Menopause and Mental Health

26 Oct 2019

The menopause is a natural part of womanhood but why is it hardly spoken about?

The menopause is a natural part of womanhood. However, this taboo topic is seldom talked about in public, and as such is often misunderstood by those who aren’t experiencing it themselves.‍

It's recognised that women have a more comfortable experience of the menopause when armed with the right knowledge, and when those around them are equipped to recognise the signs and provide relevant support. Increased awareness of the menopause, driven by greater media attention, is supporting the notion that women shouldn’t go through this alone.

What is menopause?

Menopause is defined as a woman’s last menstrual period and is diagnosed when a woman has gone without a period for 12 consecutive months. The process itself is explained by a gradual change in the level of hormones estrogen and progesterone. The main hormonal difference being a gradual reduction in estrogen over several years. The 'natural' age when menopause occurs is between 45 and 55. However, some women may experience this earlier or as a result of surgical intervention.

What are the physical symptoms of menopause?

Early symptoms can include physical, sexual and psychological changes. Physical symptoms can include hot flushes, night sweats, palpitations, insomnia, joint aches, and headaches. 

Hot flushes are the most common physical symptom of menopause and are experienced as heat, sweating or redness. The hot flush tends to affect up to 85% of menopausal women and can vary in severity and duration. For many women, hot flushes only occur occasionally and do not cause much distress. However, for 20% they can be severe and can cause significant interference with day to day life. 

What is the link between menopause and mental health?

Menopause typically happens mid-life and involves coming to terms with the end of fertility. Often women can be going through additional changes in lifestyle at the time of menopause, related to their career or their families, so when menopause comes, it can often feel overwhelming. 

Psychological symptoms of menopause can include mood swings, irritability, anxiety, difficulty concentrating, difficulty coping and forgetfulness; research has found that ~10% of women experience lower than usual moods across the menopause. These psychological symptoms coupled with the physical can impact work, sleep and quality of life.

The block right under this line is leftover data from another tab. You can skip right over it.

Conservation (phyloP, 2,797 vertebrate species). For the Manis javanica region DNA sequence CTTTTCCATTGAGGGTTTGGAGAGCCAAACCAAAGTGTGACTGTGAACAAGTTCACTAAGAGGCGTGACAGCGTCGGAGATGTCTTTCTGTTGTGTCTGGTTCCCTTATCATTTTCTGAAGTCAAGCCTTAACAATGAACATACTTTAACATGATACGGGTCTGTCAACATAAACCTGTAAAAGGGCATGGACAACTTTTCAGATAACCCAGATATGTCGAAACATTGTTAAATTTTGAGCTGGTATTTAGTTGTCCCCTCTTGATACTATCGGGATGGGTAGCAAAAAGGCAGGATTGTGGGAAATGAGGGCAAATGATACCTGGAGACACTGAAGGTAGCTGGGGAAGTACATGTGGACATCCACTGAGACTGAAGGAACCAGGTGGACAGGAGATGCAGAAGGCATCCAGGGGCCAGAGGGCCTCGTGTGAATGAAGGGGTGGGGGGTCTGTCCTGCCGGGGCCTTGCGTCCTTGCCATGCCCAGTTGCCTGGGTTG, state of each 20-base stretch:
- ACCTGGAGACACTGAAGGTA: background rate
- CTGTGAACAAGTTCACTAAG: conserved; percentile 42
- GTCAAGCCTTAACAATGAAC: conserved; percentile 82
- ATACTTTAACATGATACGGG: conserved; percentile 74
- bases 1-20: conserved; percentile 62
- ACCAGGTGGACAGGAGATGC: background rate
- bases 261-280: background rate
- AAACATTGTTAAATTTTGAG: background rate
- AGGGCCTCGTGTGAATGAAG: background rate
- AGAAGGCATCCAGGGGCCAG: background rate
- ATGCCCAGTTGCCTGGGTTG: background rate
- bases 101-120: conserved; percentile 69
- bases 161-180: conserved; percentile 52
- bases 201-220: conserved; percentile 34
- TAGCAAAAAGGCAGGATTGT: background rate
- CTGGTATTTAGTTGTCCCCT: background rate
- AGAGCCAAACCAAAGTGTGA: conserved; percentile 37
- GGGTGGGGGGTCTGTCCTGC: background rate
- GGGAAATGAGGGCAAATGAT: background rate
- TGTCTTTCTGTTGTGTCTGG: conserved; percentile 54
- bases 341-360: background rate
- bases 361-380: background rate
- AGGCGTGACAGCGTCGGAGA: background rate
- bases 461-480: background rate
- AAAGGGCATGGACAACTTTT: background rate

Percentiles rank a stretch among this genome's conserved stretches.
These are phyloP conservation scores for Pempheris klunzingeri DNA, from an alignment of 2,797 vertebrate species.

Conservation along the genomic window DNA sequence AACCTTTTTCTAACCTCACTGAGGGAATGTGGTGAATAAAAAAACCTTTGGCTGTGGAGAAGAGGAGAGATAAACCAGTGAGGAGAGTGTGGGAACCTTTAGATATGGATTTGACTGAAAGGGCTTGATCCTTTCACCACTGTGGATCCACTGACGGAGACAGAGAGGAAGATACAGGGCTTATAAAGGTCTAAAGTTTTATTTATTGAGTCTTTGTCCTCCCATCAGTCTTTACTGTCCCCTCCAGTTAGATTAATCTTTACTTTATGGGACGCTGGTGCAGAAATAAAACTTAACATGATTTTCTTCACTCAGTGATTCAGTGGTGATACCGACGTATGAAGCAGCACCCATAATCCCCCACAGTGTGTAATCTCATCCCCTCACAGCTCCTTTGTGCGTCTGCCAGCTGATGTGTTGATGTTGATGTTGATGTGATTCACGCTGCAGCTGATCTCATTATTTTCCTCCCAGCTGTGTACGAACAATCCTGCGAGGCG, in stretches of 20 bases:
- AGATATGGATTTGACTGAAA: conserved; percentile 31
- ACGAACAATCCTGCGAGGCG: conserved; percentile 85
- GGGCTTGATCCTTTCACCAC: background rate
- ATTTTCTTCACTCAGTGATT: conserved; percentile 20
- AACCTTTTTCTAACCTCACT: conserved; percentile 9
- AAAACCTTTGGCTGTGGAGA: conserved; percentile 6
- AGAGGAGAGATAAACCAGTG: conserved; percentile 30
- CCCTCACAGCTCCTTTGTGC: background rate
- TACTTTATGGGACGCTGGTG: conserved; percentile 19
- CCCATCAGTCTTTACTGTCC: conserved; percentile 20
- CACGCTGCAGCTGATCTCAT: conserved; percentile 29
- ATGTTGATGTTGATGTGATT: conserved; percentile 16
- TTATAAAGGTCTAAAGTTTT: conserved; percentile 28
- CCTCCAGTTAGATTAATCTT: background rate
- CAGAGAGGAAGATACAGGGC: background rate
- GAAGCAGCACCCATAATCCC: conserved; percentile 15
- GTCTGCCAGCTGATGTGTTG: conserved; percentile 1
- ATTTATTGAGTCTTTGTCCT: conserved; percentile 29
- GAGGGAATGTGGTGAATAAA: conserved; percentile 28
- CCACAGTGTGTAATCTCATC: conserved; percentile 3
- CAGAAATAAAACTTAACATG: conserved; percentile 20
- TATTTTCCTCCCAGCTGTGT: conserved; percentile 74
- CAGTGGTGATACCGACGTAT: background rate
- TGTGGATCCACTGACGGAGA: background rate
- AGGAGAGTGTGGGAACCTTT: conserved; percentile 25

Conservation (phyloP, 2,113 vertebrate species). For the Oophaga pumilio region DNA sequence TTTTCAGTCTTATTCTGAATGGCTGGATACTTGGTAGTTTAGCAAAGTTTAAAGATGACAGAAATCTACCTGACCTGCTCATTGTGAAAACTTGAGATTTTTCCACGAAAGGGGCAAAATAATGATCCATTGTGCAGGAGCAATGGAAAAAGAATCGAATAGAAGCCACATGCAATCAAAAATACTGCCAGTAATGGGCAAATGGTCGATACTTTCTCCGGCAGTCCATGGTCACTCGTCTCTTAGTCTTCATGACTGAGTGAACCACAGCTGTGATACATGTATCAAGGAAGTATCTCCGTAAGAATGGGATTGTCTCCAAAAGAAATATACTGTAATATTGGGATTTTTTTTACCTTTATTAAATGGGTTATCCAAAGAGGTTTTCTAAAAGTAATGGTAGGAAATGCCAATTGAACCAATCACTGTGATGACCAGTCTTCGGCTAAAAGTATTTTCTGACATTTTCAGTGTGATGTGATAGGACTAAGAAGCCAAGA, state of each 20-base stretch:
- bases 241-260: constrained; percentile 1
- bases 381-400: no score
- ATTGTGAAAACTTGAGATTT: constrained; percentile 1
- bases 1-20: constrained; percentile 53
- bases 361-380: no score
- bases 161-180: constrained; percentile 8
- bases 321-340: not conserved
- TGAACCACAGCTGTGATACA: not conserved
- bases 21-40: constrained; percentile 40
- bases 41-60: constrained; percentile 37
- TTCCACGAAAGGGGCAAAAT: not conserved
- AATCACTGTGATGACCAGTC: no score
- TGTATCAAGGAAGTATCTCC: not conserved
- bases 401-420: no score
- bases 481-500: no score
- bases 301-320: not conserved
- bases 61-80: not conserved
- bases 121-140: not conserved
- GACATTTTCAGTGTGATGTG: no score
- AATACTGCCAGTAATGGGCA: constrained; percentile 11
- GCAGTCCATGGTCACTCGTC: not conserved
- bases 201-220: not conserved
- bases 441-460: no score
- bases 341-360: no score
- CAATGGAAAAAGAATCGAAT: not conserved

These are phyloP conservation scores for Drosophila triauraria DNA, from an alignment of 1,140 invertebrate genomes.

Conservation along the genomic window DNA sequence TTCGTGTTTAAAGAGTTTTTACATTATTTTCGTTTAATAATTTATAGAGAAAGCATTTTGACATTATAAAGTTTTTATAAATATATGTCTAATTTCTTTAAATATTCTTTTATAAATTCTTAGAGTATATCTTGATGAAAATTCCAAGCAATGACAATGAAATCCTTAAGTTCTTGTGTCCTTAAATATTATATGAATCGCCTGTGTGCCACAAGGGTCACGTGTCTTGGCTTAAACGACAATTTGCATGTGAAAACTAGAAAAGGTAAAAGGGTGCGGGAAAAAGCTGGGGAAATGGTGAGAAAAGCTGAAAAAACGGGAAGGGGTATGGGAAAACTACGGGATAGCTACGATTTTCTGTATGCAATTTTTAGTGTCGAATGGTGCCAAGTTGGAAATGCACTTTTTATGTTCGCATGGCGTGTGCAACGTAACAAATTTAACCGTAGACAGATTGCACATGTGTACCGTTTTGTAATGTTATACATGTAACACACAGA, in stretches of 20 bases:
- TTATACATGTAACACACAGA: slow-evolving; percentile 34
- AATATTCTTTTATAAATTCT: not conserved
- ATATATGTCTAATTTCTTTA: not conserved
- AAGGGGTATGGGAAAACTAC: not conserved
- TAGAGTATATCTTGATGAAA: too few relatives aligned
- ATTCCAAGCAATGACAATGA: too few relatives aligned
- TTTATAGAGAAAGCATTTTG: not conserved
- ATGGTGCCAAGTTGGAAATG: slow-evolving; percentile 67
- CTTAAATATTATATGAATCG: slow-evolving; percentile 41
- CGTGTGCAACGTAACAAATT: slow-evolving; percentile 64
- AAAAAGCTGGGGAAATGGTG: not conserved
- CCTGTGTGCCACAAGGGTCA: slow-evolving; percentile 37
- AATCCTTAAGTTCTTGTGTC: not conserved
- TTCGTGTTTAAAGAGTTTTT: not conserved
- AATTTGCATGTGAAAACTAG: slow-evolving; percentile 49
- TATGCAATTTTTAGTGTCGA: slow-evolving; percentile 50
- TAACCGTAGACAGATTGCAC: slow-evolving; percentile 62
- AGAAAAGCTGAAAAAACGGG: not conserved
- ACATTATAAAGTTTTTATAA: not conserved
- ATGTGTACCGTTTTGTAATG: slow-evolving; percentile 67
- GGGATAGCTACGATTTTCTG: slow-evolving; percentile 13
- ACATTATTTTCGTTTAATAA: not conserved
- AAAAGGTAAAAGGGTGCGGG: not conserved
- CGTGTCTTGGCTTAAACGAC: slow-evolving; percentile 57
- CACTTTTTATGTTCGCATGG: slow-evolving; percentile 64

What can influence the menopause? 

Genetic factors are thought to play some role in determining the onset of menopause - for instance, it's thought that women whose mothers entered menopause at an early age are at a higher risk of what's known as early-onset menopause. But, as studies suggest, there are a multitude of factors that influence the onset of menopause and any woman's individual experience of it.

Influences on menopause not only differ from person to person but also between cultures. In the UK, North America, and Europe, there tends to be a more medical view of menopause. They talk of 'symptoms', and the menopause often has negative connotations, whereas, in countries like Japan, it's viewed as just a natural part of ageing. This more progressive view might support the evidence which shows women living in China, Japan, and India report fewer hot flushes and at a lower level than women in Western cultures. 


Our Understanding Menopause Series 

For our Understanding Menopause series, we are joined by Professor Myra Hunter. A clinical and health psychologist, Myra is currently a Professor of Clinical Health Psychology at King's College London. 

The series is aimed towards women who are either going through or approaching menopause. However, we believe that anyone will benefit from equipping themselves with more knowledge of the topic.

We encourage everyone to join the discussion and hope this will help turn menopause from a taboo topic to a more socially acceptable and common conversation.

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